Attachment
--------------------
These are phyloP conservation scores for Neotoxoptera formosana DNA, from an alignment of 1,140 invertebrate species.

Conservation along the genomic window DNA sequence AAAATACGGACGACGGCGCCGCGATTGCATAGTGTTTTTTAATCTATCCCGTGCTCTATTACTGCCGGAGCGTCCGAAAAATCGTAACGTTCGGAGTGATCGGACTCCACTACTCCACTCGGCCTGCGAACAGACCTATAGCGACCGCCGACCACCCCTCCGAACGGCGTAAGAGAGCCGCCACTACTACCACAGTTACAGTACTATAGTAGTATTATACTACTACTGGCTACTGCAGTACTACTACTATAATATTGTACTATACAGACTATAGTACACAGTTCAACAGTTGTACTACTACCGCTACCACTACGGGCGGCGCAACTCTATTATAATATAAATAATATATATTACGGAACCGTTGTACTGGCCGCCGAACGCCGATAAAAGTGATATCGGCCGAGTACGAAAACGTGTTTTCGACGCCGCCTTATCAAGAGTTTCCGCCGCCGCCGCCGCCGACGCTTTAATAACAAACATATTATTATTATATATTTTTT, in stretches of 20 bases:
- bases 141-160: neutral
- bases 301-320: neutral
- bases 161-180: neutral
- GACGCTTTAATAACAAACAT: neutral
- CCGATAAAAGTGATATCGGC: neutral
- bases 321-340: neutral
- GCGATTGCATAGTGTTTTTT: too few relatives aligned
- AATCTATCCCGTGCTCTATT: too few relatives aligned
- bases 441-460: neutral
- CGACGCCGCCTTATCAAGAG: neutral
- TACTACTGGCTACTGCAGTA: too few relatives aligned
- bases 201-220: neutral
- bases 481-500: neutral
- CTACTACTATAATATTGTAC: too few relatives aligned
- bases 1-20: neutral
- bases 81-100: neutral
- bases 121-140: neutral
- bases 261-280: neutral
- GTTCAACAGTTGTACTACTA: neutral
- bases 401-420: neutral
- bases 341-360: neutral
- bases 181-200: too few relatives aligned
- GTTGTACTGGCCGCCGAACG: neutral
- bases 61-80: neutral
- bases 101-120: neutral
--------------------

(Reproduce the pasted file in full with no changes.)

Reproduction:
These are phyloP conservation scores for Neotoxoptera formosana DNA, from an alignment of 1,140 invertebrate species.

Conservation along the genomic window DNA sequence AAAATACGGACGACGGCGCCGCGATTGCATAGTGTTTTTTAATCTATCCCGTGCTCTATTACTGCCGGAGCGTCCGAAAAATCGTAACGTTCGGAGTGATCGGACTCCACTACTCCACTCGGCCTGCGAACAGACCTATAGCGACCGCCGACCACCCCTCCGAACGGCGTAAGAGAGCCGCCACTACTACCACAGTTACAGTACTATAGTAGTATTATACTACTACTGGCTACTGCAGTACTACTACTATAATATTGTACTATACAGACTATAGTACACAGTTCAACAGTTGTACTACTACCGCTACCACTACGGGCGGCGCAACTCTATTATAATATAAATAATATATATTACGGAACCGTTGTACTGGCCGCCGAACGCCGATAAAAGTGATATCGGCCGAGTACGAAAACGTGTTTTCGACGCCGCCTTATCAAGAGTTTCCGCCGCCGCCGCCGCCGACGCTTTAATAACAAACATATTATTATTATATATTTTTT, in stretches of 20 bases:
- bases 141-160: neutral
- bases 301-320: neutral
- bases 161-180: neutral
- GACGCTTTAATAACAAACAT: neutral
- CCGATAAAAGTGATATCGGC: neutral
- bases 321-340: neutral
- GCGATTGCATAGTGTTTTTT: too few relatives aligned
- AATCTATCCCGTGCTCTATT: too few relatives aligned
- bases 441-460: neutral
- CGACGCCGCCTTATCAAGAG: neutral
- TACTACTGGCTACTGCAGTA: too few relatives aligned
- bases 201-220: neutral
- bases 481-500: neutral
- CTACTACTATAATATTGTAC: too few relatives aligned
- bases 1-20: neutral
- bases 81-100: neutral
- bases 121-140: neutral
- bases 261-280: neutral
- GTTCAACAGTTGTACTACTA: neutral
- bases 401-420: neutral
- bases 341-360: neutral
- bases 181-200: too few relatives aligned
- GTTGTACTGGCCGCCGAACG: neutral
- bases 61-80: neutral
- bases 101-120: neutral